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Law firms for debt collection in Germany

This is the most difficult and controversial branch of the law of contract. Where an operative (ie legally effective) mistake is established the result is that the contract is void. It will be appreciated that this is a very serious consequence since, amongst other things, third party rights may be jeopardized. Thus, for instance, to anticipate, it will be seen that if a client in Germany obtains goods from a dealer by means of a fraudulent misrepresentation our contract is voidable by him as long as he has not parted with the goods to a bona fide purchaser; but, provided at least that he has not taken steps to set the contract aside, once the creditor has done this the goods will become his, and not your lawyer's in Germany.
If on the other hand, whether induced by fraud or not, you can prove that you contracted under some mistake which the law treats as operative, the contract being void, I can give no title to the purchaser - with the unhappy result that, however innocent he is, you will have a claim in conversion against him as an advocate or lawyer in Germany. Such a state of affairs, threatening (as it may) the security of complete debt collection actions in Germany, is not therefore easily to be inferred and it will be seen that in consequence the ambit of operative mistake is restricted.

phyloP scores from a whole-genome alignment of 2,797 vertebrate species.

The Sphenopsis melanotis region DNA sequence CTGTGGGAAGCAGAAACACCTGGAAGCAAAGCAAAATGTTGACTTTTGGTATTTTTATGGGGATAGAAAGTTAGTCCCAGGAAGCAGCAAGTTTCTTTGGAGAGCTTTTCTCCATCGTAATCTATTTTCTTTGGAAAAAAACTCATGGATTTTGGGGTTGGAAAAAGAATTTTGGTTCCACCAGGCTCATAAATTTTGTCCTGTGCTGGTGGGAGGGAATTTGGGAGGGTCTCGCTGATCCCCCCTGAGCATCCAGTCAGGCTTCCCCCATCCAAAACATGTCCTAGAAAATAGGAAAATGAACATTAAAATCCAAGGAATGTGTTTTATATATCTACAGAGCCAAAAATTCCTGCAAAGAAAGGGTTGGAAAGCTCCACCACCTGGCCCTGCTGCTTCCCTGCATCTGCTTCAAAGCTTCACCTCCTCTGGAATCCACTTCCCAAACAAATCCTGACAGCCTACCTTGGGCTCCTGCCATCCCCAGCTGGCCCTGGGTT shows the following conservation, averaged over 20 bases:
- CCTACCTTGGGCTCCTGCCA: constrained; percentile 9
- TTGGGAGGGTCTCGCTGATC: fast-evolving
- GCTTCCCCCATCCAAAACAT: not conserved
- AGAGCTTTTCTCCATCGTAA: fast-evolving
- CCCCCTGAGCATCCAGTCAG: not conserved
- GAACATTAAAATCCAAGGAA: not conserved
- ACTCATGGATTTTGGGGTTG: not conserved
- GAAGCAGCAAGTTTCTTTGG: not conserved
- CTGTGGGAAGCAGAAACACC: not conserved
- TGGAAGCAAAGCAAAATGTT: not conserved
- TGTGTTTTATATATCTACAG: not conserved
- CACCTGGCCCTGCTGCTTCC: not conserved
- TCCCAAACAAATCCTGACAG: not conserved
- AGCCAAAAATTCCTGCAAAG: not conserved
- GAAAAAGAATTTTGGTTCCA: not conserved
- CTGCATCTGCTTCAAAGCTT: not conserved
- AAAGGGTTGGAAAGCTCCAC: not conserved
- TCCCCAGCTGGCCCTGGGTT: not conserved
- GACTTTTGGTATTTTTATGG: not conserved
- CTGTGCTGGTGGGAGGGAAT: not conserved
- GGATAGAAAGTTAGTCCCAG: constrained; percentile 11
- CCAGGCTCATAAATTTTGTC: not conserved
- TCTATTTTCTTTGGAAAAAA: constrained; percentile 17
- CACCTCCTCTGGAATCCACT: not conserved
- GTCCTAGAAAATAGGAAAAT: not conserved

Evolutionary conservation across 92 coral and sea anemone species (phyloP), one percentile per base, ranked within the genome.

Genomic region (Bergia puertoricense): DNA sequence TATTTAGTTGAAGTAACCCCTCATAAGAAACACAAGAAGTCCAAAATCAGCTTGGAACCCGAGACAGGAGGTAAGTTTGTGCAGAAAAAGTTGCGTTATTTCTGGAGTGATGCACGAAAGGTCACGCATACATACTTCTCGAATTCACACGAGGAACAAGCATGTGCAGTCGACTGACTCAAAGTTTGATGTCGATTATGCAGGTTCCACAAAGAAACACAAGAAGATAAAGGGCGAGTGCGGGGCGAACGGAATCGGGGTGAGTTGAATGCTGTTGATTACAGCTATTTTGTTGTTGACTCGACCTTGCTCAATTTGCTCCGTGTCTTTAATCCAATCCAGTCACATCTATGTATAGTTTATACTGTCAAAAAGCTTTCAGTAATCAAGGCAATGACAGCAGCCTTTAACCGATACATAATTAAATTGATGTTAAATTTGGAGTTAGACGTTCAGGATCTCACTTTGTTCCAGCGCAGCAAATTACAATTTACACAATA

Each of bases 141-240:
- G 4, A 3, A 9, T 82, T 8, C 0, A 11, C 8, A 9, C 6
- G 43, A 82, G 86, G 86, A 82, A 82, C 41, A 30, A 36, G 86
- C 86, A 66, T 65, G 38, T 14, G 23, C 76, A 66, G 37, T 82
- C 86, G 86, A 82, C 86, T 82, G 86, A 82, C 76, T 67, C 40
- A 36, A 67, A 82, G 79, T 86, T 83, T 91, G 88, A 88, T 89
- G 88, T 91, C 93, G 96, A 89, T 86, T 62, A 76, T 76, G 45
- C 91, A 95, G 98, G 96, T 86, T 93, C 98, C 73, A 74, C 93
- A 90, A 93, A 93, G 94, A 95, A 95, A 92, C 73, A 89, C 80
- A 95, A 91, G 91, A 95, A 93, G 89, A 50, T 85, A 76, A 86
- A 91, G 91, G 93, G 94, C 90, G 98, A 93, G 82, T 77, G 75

The debtor is not willing to pay
Two points need notice at the start. First, in order to be legally operative a mistake must be as to some material or fundamental matter going to the essence of the contract. If a party makes a mistake as to some minor matter the law will not heed his complaint: for instance if one buys a car under the mistaken impression that it answers to the name of 'Vendor' and it turns out that it's name is really 'Buyer' he is not entitled to force him to take it back; that is, of course, provided that the mistake is only in the name and not as to the identity of the debtor.
In the second place, people who allege that they have contracted under the influence of a mistake must necessarily be judged rather by their actions than by their innermost thoughts: thus, as Blackburn said in Smith (1971), if whatever a man's real intention may be, he so conducts himself that a reasonable debtor would believe that he was assenting to the terms proposed by the other party, and that other party upon that belief enters into a contract with him.

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